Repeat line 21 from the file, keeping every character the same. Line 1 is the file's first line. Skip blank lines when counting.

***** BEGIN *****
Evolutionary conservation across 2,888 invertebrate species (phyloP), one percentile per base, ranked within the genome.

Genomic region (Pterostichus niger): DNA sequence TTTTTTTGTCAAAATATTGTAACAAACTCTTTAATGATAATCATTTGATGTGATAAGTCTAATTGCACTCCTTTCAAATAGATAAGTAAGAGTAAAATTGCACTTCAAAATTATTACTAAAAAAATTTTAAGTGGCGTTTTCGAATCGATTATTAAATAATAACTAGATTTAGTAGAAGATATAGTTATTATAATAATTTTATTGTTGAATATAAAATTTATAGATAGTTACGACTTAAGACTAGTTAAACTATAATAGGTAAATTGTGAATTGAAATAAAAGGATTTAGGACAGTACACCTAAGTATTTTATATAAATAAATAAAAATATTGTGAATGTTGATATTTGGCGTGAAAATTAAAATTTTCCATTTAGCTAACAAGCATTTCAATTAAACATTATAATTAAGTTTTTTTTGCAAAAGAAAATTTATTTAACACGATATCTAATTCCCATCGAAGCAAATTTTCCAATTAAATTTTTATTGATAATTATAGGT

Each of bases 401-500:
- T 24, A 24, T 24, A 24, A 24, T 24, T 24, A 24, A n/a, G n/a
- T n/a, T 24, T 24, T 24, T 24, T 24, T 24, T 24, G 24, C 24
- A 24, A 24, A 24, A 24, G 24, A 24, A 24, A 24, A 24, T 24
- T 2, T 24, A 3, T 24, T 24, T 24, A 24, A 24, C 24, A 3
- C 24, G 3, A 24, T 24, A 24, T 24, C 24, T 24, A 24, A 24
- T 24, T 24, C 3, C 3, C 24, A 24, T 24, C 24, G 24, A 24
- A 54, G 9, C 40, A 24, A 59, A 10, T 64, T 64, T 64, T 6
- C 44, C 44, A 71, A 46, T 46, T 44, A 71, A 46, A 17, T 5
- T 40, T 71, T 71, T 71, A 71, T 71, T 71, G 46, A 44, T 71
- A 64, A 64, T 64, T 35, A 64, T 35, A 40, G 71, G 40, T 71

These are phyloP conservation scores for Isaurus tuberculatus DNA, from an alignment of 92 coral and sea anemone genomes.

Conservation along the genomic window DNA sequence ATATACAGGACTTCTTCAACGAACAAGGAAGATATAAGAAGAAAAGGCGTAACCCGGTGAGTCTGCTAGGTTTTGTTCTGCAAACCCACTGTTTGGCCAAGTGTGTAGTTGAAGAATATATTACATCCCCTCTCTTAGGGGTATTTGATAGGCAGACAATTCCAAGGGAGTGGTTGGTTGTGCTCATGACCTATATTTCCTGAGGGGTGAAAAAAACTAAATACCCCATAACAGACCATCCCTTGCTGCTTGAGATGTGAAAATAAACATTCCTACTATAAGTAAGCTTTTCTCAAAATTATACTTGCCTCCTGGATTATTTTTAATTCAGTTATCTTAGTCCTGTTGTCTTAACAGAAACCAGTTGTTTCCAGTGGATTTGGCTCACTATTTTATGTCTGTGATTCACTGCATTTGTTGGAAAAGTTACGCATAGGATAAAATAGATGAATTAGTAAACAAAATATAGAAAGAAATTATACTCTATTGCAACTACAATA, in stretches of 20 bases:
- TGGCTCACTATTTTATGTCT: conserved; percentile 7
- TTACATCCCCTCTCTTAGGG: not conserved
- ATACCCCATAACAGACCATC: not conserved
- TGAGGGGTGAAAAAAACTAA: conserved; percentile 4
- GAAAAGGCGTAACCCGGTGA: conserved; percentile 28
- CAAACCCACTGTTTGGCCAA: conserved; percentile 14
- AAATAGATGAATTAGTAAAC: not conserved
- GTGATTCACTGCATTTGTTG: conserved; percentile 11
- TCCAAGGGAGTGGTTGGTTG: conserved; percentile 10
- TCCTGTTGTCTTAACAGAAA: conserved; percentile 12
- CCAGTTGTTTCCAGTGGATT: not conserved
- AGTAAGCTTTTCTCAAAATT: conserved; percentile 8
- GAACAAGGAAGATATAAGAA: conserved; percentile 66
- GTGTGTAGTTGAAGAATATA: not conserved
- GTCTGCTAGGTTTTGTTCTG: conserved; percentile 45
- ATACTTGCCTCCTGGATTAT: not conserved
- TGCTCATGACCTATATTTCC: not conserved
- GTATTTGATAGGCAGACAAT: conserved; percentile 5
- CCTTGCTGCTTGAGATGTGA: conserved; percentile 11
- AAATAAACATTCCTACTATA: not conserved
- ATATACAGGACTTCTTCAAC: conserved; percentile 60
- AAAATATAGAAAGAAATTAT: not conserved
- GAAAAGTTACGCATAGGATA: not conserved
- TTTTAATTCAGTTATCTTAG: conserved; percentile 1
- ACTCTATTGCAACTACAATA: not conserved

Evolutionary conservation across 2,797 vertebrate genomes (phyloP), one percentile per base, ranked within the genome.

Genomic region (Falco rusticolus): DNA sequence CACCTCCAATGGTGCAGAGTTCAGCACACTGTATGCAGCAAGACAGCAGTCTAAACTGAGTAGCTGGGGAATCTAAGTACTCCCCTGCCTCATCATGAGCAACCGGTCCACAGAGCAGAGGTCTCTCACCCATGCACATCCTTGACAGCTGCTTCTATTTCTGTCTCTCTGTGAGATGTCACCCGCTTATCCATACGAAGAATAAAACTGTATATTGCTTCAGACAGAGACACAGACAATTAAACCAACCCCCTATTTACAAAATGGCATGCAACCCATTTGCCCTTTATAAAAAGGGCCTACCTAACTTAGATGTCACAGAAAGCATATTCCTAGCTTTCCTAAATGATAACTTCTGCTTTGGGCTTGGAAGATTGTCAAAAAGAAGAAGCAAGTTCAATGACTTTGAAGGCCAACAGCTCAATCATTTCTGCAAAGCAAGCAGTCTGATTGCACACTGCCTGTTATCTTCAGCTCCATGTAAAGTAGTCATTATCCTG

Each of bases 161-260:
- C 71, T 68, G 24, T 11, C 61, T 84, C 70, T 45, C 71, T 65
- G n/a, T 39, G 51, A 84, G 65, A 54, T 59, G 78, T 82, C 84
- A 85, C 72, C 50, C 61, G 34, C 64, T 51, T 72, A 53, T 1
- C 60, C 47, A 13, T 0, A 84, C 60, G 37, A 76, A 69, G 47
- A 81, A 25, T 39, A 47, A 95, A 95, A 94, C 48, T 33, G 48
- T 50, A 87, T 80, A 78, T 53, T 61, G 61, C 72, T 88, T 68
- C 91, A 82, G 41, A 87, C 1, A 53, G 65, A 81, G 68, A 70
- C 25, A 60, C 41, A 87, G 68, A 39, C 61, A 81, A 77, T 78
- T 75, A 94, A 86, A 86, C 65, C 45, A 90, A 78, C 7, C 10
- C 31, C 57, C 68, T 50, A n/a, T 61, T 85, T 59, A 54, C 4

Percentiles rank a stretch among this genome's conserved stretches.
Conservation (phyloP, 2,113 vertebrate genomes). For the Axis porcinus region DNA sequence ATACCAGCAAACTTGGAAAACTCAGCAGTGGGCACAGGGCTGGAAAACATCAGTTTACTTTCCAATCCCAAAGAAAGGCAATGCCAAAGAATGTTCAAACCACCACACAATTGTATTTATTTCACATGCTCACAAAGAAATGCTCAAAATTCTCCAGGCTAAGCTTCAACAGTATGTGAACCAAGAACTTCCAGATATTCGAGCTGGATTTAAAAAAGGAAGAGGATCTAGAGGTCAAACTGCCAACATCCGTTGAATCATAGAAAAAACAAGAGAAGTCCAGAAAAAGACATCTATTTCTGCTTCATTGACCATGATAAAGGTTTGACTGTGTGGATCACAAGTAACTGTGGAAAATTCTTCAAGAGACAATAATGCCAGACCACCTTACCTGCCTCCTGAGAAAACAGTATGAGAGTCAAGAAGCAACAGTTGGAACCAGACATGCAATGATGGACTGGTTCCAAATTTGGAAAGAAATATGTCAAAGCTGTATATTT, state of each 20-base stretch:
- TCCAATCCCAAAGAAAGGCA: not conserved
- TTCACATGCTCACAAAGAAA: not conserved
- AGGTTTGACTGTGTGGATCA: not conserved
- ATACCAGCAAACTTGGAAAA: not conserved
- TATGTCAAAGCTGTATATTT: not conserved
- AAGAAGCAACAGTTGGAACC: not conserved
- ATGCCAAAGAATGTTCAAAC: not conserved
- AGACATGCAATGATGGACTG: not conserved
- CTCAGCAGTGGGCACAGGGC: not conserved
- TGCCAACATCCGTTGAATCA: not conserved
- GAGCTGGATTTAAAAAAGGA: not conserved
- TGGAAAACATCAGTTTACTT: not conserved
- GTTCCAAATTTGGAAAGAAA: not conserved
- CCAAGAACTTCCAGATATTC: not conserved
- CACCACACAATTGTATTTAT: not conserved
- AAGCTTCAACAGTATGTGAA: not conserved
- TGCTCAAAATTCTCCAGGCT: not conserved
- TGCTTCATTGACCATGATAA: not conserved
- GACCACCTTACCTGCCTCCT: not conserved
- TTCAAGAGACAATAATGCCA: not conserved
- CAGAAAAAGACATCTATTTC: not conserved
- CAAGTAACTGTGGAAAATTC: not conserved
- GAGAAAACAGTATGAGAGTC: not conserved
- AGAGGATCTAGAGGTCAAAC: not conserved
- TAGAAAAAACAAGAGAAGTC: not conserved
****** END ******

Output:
- CAAACCCACTGTTTGGCCAA: conserved; percentile 14